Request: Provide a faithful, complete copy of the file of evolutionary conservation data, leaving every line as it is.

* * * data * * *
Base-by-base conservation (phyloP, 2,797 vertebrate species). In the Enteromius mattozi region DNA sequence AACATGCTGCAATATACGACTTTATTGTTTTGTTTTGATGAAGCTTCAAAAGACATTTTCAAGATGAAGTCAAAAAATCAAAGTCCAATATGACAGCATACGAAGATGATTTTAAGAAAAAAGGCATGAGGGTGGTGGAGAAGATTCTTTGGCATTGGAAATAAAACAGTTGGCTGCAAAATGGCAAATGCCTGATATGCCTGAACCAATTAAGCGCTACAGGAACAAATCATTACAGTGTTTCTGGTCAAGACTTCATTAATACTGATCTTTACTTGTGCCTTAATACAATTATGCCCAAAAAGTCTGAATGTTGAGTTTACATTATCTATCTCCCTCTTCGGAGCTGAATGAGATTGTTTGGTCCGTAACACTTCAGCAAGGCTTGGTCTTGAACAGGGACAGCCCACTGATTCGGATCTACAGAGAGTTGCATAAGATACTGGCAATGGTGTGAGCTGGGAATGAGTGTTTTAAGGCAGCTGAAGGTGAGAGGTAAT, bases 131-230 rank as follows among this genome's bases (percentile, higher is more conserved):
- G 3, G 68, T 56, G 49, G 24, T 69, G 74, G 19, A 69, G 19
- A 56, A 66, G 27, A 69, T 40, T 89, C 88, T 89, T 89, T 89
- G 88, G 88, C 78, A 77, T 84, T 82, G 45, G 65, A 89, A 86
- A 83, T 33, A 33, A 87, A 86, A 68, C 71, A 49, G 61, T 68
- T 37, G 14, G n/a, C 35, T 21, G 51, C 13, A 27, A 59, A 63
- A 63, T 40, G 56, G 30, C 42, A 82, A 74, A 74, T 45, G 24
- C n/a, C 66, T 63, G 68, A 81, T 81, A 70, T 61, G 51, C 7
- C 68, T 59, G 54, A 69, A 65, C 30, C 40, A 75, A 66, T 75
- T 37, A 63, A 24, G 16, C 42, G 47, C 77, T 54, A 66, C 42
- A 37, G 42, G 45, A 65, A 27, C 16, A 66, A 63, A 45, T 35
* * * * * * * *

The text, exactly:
Base-by-base conservation (phyloP, 2,797 vertebrate species). In the Enteromius mattozi region DNA sequence AACATGCTGCAATATACGACTTTATTGTTTTGTTTTGATGAAGCTTCAAAAGACATTTTCAAGATGAAGTCAAAAAATCAAAGTCCAATATGACAGCATACGAAGATGATTTTAAGAAAAAAGGCATGAGGGTGGTGGAGAAGATTCTTTGGCATTGGAAATAAAACAGTTGGCTGCAAAATGGCAAATGCCTGATATGCCTGAACCAATTAAGCGCTACAGGAACAAATCATTACAGTGTTTCTGGTCAAGACTTCATTAATACTGATCTTTACTTGTGCCTTAATACAATTATGCCCAAAAAGTCTGAATGTTGAGTTTACATTATCTATCTCCCTCTTCGGAGCTGAATGAGATTGTTTGGTCCGTAACACTTCAGCAAGGCTTGGTCTTGAACAGGGACAGCCCACTGATTCGGATCTACAGAGAGTTGCATAAGATACTGGCAATGGTGTGAGCTGGGAATGAGTGTTTTAAGGCAGCTGAAGGTGAGAGGTAAT, bases 131-230 rank as follows among this genome's bases (percentile, higher is more conserved):
- G 3, G 68, T 56, G 49, G 24, T 69, G 74, G 19, A 69, G 19
- A 56, A 66, G 27, A 69, T 40, T 89, C 88, T 89, T 89, T 89
- G 88, G 88, C 78, A 77, T 84, T 82, G 45, G 65, A 89, A 86
- A 83, T 33, A 33, A 87, A 86, A 68, C 71, A 49, G 61, T 68
- T 37, G 14, G n/a, C 35, T 21, G 51, C 13, A 27, A 59, A 63
- A 63, T 40, G 56, G 30, C 42, A 82, A 74, A 74, T 45, G 24
- C n/a, C 66, T 63, G 68, A 81, T 81, A 70, T 61, G 51, C 7
- C 68, T 59, G 54, A 69, A 65, C 30, C 40, A 75, A 66, T 75
- T 37, A 63, A 24, G 16, C 42, G 47, C 77, T 54, A 66, C 42
- A 37, G 42, G 45, A 65, A 27, C 16, A 66, A 63, A 45, T 35